UMass Dartmouth’s Fugate to aid in new Malcolm Gladwell book

JENNIFER FUGATE, a psychology professor at the University of Massachusetts Dartmouth, is in consultation with journalist and author Malcolm Gladwell for his new book, “Talking with Strangers.” / COURTESY UMASS DARTMOUTH/LEVANTE BILLINGS-ANDERSON
JENNIFER FUGATE, a psychology professor at the University of Massachusetts Dartmouth, is in consultation with journalist and author Malcolm Gladwell for his new book, “Talking with Strangers.” / COURTESY UMASS DARTMOUTH/LEVANTE BILLINGS-ANDERSON

DARTMOUTH – University of Massachusetts Dartmouth psychology professor Jennifer Fugate is in consultation with Malcolm Gladwell, a New York-based, Canadian-born journalist and author of “Blink: The Power of Thinking Without,” for his new book, “Talking with Strangers,” the school announced last week.

“From what I know, Gladwell’s book is a story about how we all arrive at impressions of other people, including their innocence and guilt,” Fugate said in a statement of the yet-to-be-released tome.

According to the school, Gladwell reached out to Fugate because of her research into emotional and facial perception as well as her expertise in the Facial Action Coding System. Known as FACS, this tool is a system for describing observable facial movements.

“It’s not every day that one of the world’s most prolific authors contacts you for your expertise,” said Fugate of the multiple conversations she has had with Gladwell. “We spoke several times about his new book, its major theme and how the skills I have as a certified [FACS] coder could help him elucidate his point about how we make determinations of a person’s guilt based on the cues they provide us.”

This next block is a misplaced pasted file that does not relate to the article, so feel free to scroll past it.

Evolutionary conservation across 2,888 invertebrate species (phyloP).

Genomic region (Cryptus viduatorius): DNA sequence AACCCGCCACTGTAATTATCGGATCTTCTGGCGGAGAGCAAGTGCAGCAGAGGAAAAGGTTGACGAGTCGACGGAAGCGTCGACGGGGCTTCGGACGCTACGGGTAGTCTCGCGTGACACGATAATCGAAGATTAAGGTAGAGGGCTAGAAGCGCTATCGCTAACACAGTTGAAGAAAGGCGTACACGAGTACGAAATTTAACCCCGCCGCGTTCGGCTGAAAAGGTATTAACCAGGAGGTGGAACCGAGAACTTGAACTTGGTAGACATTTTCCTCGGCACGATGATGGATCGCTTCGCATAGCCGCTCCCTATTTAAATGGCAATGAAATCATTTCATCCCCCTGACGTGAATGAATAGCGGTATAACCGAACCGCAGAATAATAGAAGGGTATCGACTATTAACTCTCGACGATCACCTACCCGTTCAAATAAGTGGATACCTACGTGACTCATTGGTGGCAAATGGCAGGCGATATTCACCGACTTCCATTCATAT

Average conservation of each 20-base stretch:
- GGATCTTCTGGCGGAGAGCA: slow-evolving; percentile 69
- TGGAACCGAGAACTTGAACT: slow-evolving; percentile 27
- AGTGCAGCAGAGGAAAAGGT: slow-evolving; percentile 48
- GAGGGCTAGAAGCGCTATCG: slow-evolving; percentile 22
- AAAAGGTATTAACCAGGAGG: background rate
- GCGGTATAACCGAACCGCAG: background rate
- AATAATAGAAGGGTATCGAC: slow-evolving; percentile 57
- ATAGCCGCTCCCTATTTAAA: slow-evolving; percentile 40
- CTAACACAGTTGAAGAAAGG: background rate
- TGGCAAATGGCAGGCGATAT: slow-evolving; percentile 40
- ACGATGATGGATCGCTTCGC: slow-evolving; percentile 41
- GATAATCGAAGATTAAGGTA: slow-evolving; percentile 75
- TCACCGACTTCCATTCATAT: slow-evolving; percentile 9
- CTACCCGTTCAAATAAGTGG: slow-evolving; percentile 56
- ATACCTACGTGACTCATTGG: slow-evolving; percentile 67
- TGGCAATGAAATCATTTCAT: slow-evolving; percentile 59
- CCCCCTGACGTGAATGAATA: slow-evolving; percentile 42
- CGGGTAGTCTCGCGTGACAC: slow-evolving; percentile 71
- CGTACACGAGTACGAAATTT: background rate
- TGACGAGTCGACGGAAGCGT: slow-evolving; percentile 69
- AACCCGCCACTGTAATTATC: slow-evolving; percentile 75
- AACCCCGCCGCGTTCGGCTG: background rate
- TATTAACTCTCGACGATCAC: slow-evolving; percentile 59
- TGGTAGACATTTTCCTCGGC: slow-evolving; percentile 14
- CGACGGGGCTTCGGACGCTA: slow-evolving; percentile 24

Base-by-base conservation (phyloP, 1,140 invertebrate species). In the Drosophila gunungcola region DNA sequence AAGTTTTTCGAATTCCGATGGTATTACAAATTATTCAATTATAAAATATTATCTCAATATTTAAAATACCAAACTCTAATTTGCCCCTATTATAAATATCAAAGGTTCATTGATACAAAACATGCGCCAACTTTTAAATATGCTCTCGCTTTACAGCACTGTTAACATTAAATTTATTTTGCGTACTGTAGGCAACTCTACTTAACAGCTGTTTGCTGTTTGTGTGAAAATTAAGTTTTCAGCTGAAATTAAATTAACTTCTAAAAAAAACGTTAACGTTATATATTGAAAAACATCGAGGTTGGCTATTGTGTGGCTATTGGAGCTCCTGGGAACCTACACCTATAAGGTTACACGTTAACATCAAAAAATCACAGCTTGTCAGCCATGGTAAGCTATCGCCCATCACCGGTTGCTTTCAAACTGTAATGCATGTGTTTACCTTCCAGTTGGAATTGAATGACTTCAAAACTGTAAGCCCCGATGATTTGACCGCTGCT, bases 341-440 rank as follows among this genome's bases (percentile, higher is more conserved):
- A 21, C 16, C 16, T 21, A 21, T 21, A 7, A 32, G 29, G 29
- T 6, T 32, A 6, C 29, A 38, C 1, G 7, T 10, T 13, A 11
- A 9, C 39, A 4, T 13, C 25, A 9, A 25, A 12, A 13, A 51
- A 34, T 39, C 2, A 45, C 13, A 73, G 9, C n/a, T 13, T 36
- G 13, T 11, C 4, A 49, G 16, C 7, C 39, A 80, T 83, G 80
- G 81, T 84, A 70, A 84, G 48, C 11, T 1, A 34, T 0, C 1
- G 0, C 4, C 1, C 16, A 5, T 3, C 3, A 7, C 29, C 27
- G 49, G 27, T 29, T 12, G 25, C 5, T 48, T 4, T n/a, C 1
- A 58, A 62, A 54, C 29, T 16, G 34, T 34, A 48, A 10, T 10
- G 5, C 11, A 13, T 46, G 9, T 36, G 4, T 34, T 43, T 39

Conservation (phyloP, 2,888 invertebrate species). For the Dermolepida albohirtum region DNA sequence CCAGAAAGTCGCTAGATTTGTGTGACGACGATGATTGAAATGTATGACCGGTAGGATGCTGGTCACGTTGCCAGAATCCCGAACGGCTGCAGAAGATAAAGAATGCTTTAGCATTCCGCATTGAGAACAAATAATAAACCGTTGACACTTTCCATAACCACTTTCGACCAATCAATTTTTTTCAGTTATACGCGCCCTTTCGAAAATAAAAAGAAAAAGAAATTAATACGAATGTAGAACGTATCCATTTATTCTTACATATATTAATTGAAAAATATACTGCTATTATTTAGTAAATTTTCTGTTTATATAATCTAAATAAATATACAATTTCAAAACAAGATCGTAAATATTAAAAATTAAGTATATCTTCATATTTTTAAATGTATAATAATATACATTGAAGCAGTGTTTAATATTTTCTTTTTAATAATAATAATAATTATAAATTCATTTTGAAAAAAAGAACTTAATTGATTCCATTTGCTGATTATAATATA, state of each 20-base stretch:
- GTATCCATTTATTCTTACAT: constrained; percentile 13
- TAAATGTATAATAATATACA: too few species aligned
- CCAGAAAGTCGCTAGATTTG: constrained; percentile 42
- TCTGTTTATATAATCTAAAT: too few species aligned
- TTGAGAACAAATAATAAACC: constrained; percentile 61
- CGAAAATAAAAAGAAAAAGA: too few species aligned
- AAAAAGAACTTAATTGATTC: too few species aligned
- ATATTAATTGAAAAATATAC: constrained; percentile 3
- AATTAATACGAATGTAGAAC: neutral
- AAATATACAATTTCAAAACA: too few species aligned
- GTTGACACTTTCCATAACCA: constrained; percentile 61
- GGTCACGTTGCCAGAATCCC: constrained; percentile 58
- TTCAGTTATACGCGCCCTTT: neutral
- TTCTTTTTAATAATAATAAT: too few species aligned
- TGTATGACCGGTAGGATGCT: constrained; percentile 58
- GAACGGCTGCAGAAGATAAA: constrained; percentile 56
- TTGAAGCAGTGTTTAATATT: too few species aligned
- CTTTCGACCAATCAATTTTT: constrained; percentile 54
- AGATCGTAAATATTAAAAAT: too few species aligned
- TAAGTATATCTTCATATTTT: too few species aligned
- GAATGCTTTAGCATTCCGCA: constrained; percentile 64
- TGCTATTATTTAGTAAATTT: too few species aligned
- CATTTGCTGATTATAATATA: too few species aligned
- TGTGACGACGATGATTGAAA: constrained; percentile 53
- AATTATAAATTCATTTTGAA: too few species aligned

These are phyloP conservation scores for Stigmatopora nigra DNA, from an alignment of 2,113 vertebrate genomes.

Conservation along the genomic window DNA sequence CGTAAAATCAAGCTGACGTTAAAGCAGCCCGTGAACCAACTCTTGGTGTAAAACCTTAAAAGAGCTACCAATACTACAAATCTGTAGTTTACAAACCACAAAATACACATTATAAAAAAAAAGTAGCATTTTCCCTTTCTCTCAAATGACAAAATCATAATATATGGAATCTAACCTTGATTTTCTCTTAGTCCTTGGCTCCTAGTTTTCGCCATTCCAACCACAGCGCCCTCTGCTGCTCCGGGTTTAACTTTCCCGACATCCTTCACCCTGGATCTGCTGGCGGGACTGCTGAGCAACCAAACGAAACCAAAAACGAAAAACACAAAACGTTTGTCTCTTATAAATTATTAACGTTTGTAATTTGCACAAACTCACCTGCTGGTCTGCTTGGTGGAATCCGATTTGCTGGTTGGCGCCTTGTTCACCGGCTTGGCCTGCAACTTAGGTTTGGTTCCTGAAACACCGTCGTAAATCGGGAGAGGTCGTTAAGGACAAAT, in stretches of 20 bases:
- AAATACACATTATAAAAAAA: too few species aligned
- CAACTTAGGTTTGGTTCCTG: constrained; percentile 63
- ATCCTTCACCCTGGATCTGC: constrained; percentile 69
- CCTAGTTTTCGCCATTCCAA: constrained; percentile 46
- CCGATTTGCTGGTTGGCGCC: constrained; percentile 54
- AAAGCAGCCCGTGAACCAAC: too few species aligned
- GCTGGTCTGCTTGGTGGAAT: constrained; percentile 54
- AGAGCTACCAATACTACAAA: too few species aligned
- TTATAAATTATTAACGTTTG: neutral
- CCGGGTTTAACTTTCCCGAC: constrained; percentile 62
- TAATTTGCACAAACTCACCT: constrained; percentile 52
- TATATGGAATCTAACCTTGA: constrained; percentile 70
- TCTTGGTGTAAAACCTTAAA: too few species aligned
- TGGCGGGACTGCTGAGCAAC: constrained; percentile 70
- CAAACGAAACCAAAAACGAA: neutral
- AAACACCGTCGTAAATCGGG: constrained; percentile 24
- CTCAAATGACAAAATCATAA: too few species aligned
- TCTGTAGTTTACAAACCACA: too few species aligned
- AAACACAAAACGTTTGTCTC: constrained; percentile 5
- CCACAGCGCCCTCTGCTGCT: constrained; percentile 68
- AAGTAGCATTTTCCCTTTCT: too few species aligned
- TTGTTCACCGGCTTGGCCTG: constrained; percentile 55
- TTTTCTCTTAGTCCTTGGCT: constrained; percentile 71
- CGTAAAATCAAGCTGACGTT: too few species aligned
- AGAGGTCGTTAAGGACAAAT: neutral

- Advertisement -

As a certified FACS coder, in her prepared remarks Fugate said she “warn[s] against using anatomically based movements as indicators that a discrete emotion has occurred. … I ascribe to a view in which emotions are constructed when a person uses his or her experience and language to make meaning of more basic ‘cues’ in his or her environment. I say ‘cues’ and not ‘signals’ because they contribute to the categories of perception but do not define them.”

Fugate joined the UMass Dartmouth psychology department in 2012 and focuses much of her research on “what our brains are doing cognitively – behind the scenes – during a very quick moment of emotion perception.”

Gladwell’s “Blink” was a UMass Dartmouth first-year English reading project for incoming freshmen in 2011.

Emily Gowdey-Backus is a staff writer for PBN. You can follow her on Twitter @FlashGowdey or contact her via email, gowdey-backus@pbn.com.